Political parties don’t reflect religious ‘values’ at all

A fellow TOI blogger, Mr. Greg Rosenbaum, has just published a piece entitled “Democratic Party Continues to Reflect Jewish Values”.  It’s nicely written, but the basic thrust of the piece, which is clearly and succinctly expressed in the title, is (if you’ll pardon the expression) pure baloney.  Here’s why.

If you read Mr. Rosenbaum’s essay, you’ll see that what it establishes is not that the Democratic Party—as opposed, I guess, to the Republican Party—reflects Jewish values.  Rather, it establishes that, over the last 24 presidential elections, more Jews voted for the Democratic candidate than voted for the Republican candidate.  This is a matter of plain historical fact.  It is also a fact, cited by Mr. Rosenbaum, that the Pew Research Center has reported that 70 percent of American Jews lean toward the Democratic Party, while 22 percent lean toward the Republican Party.  Additionally, Mr. Rosenbaum goes through a laundry list of hot-button issues—gay rights, welfare, abortion, environmental regulations—on which Jews tend to embrace the ‘liberal’ side of each one, as does the Democratic Party.  What does all that say about the ‘religious values’ reflected by the respective parties?  In a word: nothing.

Black Americans tend to vote for Democratic candidates in even higher percentages than do Jewish Americans.  I wonder if that proves to Mr. Rosenbaum’s satisfaction that Black Americans are more faithful to Jewish religious values than Jewish Americans?  If voting for Democrats is a test of one’s fidelity to Jewish religious values, then the answer to that question would have to be ‘yes’.  This is just one illustration of how silly it is to equate votes for candidates of one party or another with an expression of religious values.

Moreover, if voting for Democratic candidates were indeed a reflection of Jewish values, then those American Jews who are in the 22 percent who tend to vote for Republicans are, it would seem, less faithful to Jewish values than their sisters and brothers who vote for Democrats.  So, if you vote for a Republican, you’re not as good a Jew as those who voted for the Democrat(!)  This is a juvenile perspective that no serious, intelligent person would have the chutzpah to entertain.

Mr. A votes for a candidate who promises to increase payments to those who are on welfare, because Mr. A’s religion—whether Judaism, or Christianity, or Islam, or Hinduism, or whatever—teaches him that the poor should be comforted.  Mr. B, who is of the same religion, and who also believes just as strongly that the poor should be comforted, votes for a different candidate who will not increase welfare payments.  Mr. B casts that vote because he believes that a government system of welfare is a lousy way to comfort the poor; it is kinder and more efficient, he thinks, to have private charitable organizations do that work.  So, Mr. A and Mr. B both have equally strong beliefs, based on their shared religion, that the poor should be comforted, but they have different views as to the best means to accomplish that worthy end.  There is no rational reason to conclude that Mr. A’s vote reflects more strongly the value of their shared religion than does Mr. B’s vote; only a bigoted person would insist otherwise.  They simply have different ideas about how to accomplish a shared goal.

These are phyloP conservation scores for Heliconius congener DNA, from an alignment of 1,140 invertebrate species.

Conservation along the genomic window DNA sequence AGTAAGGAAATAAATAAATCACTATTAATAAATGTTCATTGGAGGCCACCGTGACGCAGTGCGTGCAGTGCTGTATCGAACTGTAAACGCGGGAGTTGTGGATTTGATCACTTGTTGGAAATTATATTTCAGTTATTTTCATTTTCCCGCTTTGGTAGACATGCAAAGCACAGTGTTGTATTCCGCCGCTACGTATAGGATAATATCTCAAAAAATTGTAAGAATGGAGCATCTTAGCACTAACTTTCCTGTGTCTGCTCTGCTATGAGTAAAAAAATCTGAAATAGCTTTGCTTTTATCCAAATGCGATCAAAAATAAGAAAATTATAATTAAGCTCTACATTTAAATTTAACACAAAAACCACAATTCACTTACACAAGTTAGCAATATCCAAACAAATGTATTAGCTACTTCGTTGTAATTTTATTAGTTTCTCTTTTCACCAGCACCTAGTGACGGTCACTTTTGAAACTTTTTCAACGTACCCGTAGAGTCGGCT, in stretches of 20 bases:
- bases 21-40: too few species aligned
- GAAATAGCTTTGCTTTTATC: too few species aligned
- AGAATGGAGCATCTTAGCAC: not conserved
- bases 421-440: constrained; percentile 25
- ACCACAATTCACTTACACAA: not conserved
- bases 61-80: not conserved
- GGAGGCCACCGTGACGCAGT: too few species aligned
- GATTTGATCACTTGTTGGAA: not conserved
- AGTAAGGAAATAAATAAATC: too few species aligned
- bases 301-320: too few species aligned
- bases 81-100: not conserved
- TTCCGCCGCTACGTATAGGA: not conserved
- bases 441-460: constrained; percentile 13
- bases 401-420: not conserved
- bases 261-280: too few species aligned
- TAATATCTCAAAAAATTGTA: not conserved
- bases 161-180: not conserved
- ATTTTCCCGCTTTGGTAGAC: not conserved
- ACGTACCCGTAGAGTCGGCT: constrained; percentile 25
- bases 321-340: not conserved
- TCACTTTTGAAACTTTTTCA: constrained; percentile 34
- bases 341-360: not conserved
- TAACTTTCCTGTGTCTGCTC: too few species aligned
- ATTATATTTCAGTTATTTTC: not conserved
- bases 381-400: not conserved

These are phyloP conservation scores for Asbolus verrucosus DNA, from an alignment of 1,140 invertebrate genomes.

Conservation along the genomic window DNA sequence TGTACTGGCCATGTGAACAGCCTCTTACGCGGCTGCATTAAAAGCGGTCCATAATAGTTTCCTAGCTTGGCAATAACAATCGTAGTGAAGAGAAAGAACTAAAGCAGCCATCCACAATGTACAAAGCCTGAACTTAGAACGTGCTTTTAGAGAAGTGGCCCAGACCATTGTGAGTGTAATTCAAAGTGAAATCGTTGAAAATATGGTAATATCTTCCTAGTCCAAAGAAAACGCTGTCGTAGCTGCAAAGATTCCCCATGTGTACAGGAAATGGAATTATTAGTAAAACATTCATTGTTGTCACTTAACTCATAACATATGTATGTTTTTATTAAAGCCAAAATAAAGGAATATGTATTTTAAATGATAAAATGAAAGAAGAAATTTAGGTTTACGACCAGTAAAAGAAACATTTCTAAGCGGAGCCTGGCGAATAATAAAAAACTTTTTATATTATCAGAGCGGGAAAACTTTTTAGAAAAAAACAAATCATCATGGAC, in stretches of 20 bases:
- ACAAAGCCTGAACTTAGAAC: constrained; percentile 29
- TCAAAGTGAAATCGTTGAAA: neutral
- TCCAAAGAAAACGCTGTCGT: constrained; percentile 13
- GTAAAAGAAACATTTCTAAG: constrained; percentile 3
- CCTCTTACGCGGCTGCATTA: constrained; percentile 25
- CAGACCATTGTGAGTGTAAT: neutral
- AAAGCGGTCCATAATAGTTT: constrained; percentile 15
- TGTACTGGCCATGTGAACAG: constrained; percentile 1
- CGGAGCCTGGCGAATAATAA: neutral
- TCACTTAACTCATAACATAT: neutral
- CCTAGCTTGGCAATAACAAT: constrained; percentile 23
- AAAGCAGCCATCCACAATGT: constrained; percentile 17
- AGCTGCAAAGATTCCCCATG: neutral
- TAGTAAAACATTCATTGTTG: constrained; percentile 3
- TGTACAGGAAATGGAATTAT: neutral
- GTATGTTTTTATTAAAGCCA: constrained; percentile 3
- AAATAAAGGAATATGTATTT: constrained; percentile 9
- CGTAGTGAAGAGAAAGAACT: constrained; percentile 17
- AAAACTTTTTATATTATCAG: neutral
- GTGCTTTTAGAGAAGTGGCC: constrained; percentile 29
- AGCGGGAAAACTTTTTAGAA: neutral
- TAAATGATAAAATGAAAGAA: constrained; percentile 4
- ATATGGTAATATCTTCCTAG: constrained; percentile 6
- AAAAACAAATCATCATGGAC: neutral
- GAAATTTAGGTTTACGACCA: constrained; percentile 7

Political issues are not moral issues; nor are they religious issues.  They are, almost without exception, issues about either (1) how we should try to achieve a goal that virtually all of us agree is desirable, or (2) which branch of government should decide an issue that is contentious and controversial.  An example of the first category is, as we have seen, the welfare state.  Almost all of us will agree that society ought to be arranged so that everyone has sufficient access to the necessities of life, but we might have sincere disagreements about the best way to accomplish that end.  If Judaism permits only one view—that government, rather than private parties, must be the agency through which all necessities are provided—that is something I never learned in Hebrew school.

An example of the second category is the recent Supreme Court decision requiring every State to recognize same-sex marriage.  I believe that that decision was wrongly decided as a matter of constitutional law, and that recognition of same-sex marriage should have been left to each State to decide, as was the case before the Court handed down its decision.  If there’s anything in Judaism that teaches that the Supreme Court’s decision was not an instance of judicial overreach, I’d like to know about it.

Again, Mr. Rosenbaum is correct in noting that American Jews have tended historically to vote for Democrats, although a not insubstantial minority have voted for Republicans.  That does not prove that the Democratic Party reflects Jewish values, while the Republican Party does not.  What it proves is that American Jews have tended historically to vote for Democrats.  Jews who vote for Republicans are not, for that reason, inferior as Jews to those who vote for Democrats.  A vote is a political choice, not a religious choice.

About the Author
David E. Weisberg is a semi-retired attorney and a member of the N.Y. Bar; he also has a Ph.D. in Philosophy from The University of Michigan (1971). He now lives in Cary, NC. His scholarly papers on U.S. constitutional law can be read on the Social Science Research Network at: https://papers.ssrn.com/sol3/cf_dev/AbsByAuth.cfm?per_id=2523973